The BlitzMail client was graphical, and runs on Windows and Macintosh computers. Several Java implementations exist, as well as web-based clients, such as NetBlitz and WebBlitz. The client has not had major updates since the late 1990s, with the exception of a port to Mac OS X. The client does not officially support HTML-based e-mail, dealing only in plaintext. (HTML files are viewed as attachments.)

One of the program's strengths is its portability for users. A user's mailbox, address book, and preferences are all stored on the server. Any user can log into any installation of the client and have full access to their data. After a user logs out, no data or personalization is stored on the local machine. This feature allows the use of the many public terminals.

BlitzMail also acted as a pseudo-instant messaging client, well before instant messaging was popular. Messages are processed by the server and delivered to the recipient almost immediately.

The program also has great strength in its integration with the Dartmouth Name Directory, or DND. With this, users simply type the name of the recipient in the To: field (for example, Throckmorton P. Scribblemonger, and the DND determines the full e-mail address of the intended recipient (, in this example.) The DND also allows users to create any number of aliases for their blitz address (for example, 'throckie', or 'tps') that require less typing. However, Theresa P. Schultz, should she enter 'tps' as her alias, would prevent Throckie (and herself) from receiving such mail. Only the fully qualified name guarantees delivery. ( or

Technical specifications

BlitzMail speaks its own protocol between client and server. Thus, the BlitzMail client is the only one that can utilize the full feature-set of the server.

Messages entering and leaving the BlitzMail domain are handled via SMTP. As of 2004, patches were available that allowed clients to connect to a BlitzMail server via POP3 and IMAP (with SSL.) The client communicates to the server on TCP ports 2151 and 1119 and the notification service runs on UDP port 2154.

In 2002, SpamAssassin functionality was added to BlitzMail. The DND server was also modified to allow LDAP lookups.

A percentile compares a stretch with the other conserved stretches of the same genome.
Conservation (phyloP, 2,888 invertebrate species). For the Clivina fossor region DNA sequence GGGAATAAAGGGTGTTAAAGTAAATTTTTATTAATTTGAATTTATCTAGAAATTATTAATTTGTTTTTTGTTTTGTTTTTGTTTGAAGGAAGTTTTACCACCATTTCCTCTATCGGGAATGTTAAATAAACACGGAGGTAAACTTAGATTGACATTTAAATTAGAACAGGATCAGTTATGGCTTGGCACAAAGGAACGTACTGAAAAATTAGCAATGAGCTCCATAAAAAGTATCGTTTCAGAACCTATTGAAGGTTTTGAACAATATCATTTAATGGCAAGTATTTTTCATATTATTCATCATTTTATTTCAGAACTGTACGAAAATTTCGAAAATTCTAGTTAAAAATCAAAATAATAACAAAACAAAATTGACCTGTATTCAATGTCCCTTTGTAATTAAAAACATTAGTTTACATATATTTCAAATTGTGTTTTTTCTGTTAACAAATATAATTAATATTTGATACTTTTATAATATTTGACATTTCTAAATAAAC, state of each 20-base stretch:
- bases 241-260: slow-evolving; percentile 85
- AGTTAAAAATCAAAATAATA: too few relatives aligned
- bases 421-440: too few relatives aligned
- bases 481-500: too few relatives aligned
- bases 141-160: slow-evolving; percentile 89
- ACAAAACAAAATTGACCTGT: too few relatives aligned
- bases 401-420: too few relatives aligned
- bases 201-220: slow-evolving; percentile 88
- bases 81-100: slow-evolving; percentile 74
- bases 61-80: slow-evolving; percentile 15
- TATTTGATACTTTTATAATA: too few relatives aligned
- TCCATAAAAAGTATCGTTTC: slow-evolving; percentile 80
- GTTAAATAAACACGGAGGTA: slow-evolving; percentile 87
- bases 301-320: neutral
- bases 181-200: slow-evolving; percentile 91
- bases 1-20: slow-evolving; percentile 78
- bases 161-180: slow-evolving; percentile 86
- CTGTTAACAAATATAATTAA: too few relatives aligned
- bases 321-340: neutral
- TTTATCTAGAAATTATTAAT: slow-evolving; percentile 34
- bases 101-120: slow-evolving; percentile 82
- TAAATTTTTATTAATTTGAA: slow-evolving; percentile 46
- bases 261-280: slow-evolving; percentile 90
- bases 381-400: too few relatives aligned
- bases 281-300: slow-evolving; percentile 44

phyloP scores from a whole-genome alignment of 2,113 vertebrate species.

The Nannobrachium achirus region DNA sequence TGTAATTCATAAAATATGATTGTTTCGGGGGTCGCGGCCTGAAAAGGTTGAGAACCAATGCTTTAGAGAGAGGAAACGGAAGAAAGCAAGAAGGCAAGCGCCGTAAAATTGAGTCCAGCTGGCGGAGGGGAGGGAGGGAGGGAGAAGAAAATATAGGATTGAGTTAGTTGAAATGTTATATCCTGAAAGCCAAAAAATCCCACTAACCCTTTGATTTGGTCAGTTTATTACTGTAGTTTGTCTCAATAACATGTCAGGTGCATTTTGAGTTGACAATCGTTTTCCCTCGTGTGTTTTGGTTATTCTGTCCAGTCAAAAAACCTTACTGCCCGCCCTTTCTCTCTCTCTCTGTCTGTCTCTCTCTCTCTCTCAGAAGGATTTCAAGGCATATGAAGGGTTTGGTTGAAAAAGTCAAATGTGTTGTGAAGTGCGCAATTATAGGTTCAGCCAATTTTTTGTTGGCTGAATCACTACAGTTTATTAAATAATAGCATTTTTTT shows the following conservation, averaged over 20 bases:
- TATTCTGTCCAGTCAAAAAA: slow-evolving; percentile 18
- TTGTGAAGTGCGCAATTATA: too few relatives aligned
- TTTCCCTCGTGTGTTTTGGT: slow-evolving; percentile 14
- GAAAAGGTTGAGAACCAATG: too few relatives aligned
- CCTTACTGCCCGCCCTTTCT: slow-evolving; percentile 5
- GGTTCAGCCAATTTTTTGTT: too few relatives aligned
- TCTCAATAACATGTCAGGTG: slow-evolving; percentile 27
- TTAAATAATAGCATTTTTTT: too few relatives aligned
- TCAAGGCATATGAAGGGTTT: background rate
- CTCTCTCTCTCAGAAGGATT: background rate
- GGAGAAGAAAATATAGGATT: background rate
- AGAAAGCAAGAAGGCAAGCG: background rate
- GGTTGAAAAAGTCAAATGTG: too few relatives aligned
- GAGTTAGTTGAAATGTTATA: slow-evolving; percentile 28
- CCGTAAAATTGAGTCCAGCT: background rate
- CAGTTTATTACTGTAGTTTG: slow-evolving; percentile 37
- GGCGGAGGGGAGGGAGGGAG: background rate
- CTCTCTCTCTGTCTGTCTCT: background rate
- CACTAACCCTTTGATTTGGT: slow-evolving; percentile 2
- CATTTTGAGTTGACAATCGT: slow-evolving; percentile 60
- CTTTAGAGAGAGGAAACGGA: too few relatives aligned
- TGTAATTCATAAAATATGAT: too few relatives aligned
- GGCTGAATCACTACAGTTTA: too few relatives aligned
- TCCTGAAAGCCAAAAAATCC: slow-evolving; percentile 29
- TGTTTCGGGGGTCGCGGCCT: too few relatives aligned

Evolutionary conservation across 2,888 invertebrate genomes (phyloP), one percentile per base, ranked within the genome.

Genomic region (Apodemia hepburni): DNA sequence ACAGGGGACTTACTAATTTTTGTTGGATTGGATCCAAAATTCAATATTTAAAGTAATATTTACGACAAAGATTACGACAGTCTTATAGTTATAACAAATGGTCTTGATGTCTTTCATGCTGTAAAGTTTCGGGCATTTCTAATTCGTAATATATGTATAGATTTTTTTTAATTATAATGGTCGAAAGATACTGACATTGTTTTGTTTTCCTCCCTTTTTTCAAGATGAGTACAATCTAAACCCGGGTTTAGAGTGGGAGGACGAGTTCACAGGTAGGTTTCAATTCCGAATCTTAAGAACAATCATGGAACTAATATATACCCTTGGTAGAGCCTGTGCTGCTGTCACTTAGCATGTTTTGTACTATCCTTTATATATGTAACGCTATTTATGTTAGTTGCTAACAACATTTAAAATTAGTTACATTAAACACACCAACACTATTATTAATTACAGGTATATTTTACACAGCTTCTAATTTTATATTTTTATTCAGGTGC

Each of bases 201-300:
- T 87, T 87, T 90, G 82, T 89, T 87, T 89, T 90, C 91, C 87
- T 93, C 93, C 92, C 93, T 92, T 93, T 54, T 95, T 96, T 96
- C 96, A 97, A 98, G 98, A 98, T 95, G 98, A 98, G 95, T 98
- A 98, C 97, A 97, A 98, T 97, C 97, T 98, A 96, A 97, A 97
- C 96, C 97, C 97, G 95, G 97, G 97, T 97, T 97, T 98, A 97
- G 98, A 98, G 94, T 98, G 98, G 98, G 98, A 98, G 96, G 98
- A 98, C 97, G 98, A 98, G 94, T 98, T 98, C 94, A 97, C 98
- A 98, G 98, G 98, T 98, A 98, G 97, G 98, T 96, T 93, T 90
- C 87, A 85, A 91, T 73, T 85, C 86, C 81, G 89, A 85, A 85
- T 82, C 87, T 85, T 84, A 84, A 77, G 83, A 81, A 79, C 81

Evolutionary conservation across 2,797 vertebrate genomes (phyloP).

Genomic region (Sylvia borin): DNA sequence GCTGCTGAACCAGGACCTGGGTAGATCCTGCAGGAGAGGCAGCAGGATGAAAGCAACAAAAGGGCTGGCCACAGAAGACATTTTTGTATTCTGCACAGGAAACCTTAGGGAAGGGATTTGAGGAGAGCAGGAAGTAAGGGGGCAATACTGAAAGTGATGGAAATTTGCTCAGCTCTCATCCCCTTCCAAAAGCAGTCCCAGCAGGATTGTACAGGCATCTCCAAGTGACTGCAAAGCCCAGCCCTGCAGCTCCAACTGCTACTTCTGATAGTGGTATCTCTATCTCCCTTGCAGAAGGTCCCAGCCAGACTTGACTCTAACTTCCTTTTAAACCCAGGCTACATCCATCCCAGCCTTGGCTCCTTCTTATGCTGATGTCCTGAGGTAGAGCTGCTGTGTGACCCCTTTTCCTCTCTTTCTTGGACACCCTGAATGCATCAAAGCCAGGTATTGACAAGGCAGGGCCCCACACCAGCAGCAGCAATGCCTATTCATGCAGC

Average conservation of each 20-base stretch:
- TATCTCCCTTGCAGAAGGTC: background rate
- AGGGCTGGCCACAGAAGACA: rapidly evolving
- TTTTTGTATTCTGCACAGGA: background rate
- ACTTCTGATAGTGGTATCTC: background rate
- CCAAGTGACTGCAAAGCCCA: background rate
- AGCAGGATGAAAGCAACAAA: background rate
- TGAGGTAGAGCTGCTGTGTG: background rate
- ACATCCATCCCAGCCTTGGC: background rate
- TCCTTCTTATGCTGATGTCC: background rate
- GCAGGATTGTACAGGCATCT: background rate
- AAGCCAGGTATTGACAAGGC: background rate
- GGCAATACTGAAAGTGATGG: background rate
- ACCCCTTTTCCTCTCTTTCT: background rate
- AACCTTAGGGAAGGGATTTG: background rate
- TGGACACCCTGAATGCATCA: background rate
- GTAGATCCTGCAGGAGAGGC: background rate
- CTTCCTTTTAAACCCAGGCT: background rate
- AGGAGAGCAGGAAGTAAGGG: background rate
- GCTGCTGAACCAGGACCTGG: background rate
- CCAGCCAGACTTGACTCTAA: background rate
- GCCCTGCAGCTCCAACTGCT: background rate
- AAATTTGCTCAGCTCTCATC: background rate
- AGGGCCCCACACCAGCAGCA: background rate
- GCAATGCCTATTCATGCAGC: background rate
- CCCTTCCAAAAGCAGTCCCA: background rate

The BlitzMail and DND servers run on DEC Unix and many Linux flavors. The OS must support POSIX threading or Mach kernel-style cthreads. The server will run on systems with very low hardware requirements.

The BlitzMail servers have run on a variety of hardware at Dartmouth. In the early 1990s, the mail and DND servers ran on 25 MHz NeXT cubes named after Santa Claus' reindeer. At the time, BlitzMail's performance was nearly unparalleled; hundreds of sessions could be handled on each machine. Later, the servers were migrated to DEC 3000 AXP Model 300s.

Python port

A Python library implementation called PyBlitz was released in 2006 by Michael Fromberger. While not a client in and of itself, the package provides bindings that may be used to write one.


The BlitzMail client and server software were available under an BSD-style (with ad clause) license.


BlitzMail's developers include Rich Brown, David Gelhar, Jim Matthews, Pete Schmitt, Stephen Campbell, Steve Ligett, Paul Merchant, Kevin Schofield, Jim Van Verth, and David Greenfield.

The Blitzmail Bulletins feature was designed by Nancy Hossfeld and Randy Spydell.

The Windows version of the BlitzMail client was developed by Doug Hornig.


  1. ^ | College to release new Blitz for Macs
  2. ^ BlitzMail for OS X

External links

  • Wireless Networking at Dartmouth College
  • WebBlitz - A Web-Based BlitzMail client
  • Campbell, Stephen (1994). "Email for Everyone: Making It Work in Real Life" (PDF). 
  • The DND Protocol
  • The BlitzMail Protocol